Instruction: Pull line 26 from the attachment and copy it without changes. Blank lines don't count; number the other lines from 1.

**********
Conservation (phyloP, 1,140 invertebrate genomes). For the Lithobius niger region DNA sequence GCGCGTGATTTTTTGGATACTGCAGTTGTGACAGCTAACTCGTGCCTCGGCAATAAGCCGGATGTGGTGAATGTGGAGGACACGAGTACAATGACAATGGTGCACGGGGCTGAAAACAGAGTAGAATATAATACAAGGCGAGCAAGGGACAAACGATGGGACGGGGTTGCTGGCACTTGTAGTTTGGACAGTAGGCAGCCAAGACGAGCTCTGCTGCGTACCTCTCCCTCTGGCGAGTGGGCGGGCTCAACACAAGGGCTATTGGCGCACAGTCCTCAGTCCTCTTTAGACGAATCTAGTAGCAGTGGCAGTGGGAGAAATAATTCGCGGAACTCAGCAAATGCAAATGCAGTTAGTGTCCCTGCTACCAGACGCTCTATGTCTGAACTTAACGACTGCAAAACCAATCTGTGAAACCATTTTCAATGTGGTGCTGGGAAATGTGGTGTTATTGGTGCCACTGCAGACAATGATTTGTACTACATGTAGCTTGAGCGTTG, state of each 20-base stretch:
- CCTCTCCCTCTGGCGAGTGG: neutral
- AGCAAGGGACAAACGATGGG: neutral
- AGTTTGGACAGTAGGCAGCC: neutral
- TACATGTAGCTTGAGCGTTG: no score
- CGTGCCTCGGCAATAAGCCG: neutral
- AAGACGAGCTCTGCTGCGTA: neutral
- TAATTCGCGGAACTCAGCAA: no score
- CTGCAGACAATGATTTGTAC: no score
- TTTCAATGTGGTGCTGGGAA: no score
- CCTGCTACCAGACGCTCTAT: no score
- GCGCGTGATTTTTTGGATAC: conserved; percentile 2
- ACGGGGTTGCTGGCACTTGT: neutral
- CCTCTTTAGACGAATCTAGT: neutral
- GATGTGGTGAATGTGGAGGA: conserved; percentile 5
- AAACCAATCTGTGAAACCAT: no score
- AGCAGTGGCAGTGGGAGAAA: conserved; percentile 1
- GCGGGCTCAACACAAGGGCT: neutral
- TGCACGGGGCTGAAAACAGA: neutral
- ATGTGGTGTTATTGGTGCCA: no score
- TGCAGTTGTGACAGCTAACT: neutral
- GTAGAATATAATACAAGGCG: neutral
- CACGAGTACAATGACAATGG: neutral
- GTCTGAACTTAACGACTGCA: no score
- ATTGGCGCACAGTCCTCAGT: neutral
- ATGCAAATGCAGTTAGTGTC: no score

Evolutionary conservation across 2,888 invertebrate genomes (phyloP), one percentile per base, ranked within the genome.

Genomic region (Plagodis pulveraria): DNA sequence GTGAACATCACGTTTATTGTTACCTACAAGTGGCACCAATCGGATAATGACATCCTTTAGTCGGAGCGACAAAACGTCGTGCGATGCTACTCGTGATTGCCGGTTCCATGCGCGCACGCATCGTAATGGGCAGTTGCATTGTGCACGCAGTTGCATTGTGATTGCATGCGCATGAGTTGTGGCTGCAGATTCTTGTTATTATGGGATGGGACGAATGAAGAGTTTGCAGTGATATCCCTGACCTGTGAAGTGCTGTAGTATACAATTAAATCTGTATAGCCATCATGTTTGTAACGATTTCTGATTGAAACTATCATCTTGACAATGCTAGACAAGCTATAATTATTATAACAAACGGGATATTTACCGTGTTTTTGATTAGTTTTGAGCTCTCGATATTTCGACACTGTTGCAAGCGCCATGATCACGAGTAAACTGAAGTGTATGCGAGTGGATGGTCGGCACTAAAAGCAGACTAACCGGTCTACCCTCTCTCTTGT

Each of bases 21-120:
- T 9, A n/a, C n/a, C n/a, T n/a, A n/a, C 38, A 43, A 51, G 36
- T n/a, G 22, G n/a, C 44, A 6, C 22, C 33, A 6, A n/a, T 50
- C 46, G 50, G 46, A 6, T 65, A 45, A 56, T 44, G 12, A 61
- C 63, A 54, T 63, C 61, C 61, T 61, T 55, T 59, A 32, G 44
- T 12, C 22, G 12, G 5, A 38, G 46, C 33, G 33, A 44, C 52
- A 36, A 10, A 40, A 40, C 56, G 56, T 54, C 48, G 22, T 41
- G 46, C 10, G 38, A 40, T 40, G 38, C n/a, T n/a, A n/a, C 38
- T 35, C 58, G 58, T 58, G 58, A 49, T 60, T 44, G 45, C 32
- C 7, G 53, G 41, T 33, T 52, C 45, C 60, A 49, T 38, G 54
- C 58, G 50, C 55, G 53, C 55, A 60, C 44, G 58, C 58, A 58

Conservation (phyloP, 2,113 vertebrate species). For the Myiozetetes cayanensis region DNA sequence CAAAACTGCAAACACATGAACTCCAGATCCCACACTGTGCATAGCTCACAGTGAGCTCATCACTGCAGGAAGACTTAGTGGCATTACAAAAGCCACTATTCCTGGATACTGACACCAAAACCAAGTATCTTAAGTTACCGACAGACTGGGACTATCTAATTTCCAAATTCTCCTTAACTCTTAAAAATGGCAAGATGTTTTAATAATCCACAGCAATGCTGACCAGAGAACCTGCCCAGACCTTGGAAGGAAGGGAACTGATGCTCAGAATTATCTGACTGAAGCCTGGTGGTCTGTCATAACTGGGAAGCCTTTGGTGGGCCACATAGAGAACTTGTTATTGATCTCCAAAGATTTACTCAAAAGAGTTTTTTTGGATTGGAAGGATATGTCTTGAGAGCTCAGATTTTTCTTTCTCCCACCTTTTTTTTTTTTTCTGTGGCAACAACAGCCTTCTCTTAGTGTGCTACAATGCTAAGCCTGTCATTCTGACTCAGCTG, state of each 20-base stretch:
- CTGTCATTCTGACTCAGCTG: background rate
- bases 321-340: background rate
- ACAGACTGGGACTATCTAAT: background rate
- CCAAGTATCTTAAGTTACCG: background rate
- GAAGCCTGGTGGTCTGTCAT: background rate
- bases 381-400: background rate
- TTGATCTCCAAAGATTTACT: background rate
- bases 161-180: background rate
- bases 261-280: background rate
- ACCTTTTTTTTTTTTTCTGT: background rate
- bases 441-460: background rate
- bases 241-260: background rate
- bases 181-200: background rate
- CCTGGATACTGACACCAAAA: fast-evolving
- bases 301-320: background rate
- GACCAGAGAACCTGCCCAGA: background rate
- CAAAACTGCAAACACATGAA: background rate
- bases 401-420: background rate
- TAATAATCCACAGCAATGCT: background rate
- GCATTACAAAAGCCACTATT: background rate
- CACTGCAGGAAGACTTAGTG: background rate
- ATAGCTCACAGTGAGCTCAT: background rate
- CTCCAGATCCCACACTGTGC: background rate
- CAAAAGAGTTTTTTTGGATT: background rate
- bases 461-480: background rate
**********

- ATGCAAATGCAGTTAGTGTC: no score